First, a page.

University of Vermont Extension
Department of Plant and Soil Science
COLD CLIMATE FRUIT TREES
Dr. Leonard Perry, Extension
University of Vermont
For every climate there are certain
fruits that grow better, or may not grow at all. Even a fruit like the apple, that grows in
all states, has cultivars (cultivated varieties) that grow better in certain
regions. Buying from local nurseries in
the spring is one of the best ways to be assured that the fruit selections are
adapted to your particular area. When shopping
online and through mail-order catalogs in winter and spring, make sure what you
want has a chance to succeed in your garden.
There are quite a few tree fruits to consider for colder climates.
Apples are arguably the most common
tree fruit in cold climates, perhaps because they are the hardiest. This comes from both the cultivar and the
rootstock onto which this is grafted.
Unless you order from a specialty grower, you don’t need to worry about
which rootstock is best as the nursery has already done this.
For cold climates, such as the
northeastern states, you’ll want cultivars such as McIntosh that ripen best with
warm fall days and cool nights. Some of
the most hardy cultivars (USDA zone 3, or -30 to -40 degrees F average minimum
winter temperature) include Honeycrisp™,
Honeygold, Lodi, Northern Spy, and the relatively new Zestar!™ from the University of
Minnesota. There are several other
apples hardy to zone 4 (-20 to -30 degrees F) including Cortland, Empire,
Freedom, Gold and Red Delicious, Liberty, Paula Red, Red Rome, and
Spartan. Several heirloom cultivars to
consider are Cox Orange Pippin, Gravenstein, Wealthy, and Yellow Transparent.
Peaches are one of the tree
fruits that many gardeners want to grow, but unfortunately few
adapted to the coldest climates. Most are
hardy only to USDA zone 5 (-10 to -20 degrees F) at best, nectarines (smooth
skin peaches) even less hardy. Even if
they grow they may not fruit, having flower buds damaged at higher temperatures
than leaf buds. Flowers may be damaged
by spring frosts, especially common with apricots. Even a short mid-winter thaw
may cause buds to lose their hardiness.
Peach trees also need a long growing season to harden off for winter,
and to develop next year’s buds, something they may not get in cold climates.
An eastern exposure is best for peaches
and their relatives, warming sooner on cold spring days so less prone to frost
damage. Proximity to bodies of water
helps moderate temperatures too. Those
cultivars that may grow into zone 4 include Canadian Harmony, Contender,
Glohaven, Madison, Red Haven, and Reliance-- perhaps the most cold hardy and
popular northern peach, an introduction from the University of New Hampshire.
Most European pears are a bit
hardier (usually to zone 5) than peaches but less so than apples, so they may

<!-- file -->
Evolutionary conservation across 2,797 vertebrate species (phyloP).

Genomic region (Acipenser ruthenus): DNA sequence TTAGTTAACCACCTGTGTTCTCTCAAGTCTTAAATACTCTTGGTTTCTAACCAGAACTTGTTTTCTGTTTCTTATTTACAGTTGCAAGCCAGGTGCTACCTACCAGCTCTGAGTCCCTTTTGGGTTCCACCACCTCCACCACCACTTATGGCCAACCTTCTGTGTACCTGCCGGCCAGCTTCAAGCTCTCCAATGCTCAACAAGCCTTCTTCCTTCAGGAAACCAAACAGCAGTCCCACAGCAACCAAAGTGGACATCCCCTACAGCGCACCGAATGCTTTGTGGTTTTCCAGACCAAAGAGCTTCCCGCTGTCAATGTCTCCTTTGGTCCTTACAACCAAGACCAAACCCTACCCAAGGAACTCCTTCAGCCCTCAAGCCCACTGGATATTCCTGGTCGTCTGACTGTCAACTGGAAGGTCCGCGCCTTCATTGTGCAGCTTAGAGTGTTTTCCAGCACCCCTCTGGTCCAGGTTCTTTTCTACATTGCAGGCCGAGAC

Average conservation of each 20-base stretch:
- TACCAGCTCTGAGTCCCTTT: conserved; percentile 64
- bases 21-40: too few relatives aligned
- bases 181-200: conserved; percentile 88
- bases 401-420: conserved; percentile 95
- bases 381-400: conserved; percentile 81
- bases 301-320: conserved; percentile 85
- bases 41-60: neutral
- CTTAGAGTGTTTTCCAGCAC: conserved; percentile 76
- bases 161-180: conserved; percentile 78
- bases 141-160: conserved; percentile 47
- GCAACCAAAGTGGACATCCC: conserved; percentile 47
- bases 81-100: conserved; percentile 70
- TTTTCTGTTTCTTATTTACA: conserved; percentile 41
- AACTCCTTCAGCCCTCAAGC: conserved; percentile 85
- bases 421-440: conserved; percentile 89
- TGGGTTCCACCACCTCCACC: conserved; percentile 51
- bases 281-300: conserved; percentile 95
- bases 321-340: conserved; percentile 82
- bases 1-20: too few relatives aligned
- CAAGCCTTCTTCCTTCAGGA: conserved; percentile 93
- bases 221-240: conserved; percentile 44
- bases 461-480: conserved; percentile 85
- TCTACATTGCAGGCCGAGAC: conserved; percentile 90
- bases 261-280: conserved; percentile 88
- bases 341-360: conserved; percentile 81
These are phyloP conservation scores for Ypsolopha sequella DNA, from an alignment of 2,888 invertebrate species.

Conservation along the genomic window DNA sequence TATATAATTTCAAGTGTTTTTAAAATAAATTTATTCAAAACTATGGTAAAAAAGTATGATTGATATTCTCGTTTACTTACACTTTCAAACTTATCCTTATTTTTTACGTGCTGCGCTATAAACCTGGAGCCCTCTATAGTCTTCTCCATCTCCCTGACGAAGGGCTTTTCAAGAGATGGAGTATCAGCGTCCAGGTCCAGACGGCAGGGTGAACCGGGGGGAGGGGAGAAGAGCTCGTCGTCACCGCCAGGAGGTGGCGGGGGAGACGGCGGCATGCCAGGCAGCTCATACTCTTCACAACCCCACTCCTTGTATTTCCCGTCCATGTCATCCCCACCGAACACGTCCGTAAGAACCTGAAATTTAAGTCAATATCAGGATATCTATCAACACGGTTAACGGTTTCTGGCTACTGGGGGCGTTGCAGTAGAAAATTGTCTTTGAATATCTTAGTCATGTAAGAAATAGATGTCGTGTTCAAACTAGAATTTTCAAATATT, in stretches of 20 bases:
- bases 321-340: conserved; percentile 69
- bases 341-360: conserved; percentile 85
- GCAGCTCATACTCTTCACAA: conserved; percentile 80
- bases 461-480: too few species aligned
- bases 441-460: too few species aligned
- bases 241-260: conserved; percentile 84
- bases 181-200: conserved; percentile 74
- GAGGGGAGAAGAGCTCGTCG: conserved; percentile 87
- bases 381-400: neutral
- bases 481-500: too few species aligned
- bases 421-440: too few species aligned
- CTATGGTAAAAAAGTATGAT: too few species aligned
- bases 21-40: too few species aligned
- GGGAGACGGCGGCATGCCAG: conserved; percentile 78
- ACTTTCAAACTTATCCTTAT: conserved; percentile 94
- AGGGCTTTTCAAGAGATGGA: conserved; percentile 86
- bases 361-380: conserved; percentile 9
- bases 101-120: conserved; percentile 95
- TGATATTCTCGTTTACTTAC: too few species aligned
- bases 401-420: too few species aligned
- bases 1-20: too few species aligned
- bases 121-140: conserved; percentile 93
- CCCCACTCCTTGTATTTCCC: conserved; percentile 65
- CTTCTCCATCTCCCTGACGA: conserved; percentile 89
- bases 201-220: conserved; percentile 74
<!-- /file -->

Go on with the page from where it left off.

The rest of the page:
not all grow reliably in the coldest climates.
Asian pears in particular are best in warmer climates. Among the hardiest European pears, perhaps
even into zone 3, are Flemish Beauty, Luscious, Parker, and Patten.
While sweet cherries are
generally only hardy to zone 5, many sour cherries grow into zone 4. If you want to try sweet cherries, those
possibly fruiting into zone 4 include Kristin, Stark Gold™, and the Cornell University
Sour cherries come in two
types. The amarelle type includes the
common pie cherry Montmorency, with fruit flattened on the ends, generally
bright red or yellow inside, and producing a clear juice. The Morello sour cherries such as Marasca
(from which the Italian liqueur and maraschino cherries are named), have
rounded fruit, bright red inside, and produce a
dark juice. Among the most hardy sour
cherries to zone 3 are Meteor (amarelle) and North Star (Morello). Surefire™ (Morello) from New York state is
late blooming, so better resists frosts.
While the European plums are
generally hardy to zone 5, and the Japanese to zone 6, the American hybrids are
hardy to zone 4 and sometimes to zone 3.
For the coldest areas, also consider hybrids of cherries and plums
called cherry-plums in the U.S. and chums in Canada. One of the main problems growing plums in the
north is that they bloom a week or two ahead of
so may be damaged by spring frosts. Empress and Shropshire are cultivars that
bloom later, so may miss these frosts. One of the hardiest of the European
plums, Mount Royal, came from Quebec in the early 1900s. The hardiest American hybrids include
Alderman, Superior, and Waneta.
In addition to hardiness, at least
three main considerations apply to choosing any tree fruit. Pick ones you like to eat, and usually buy
from markets. Also pick ones for your
space and needs. Dwarf and semi-dwarf
trees are popular as they take up less space, and bear sooner than standard
size trees. Many cultivars of tree
fruits are better suited to certain uses—eating fresh, cooking, sauces, canning
or freezing, or making juice—so determine how you might like to use them. Apples for eating fresh are often called
When buying tree fruits, it’s always
best to get at least two different cultivars that bloom at the same time for
cross pollination. Even though some may
be listed as “self-fertile” (if you have only room for one tree, look for
these), they invariably fruit better with a partner nearby (within 50 to 100
feet). Peaches, however, generally don’t
need such cross pollination.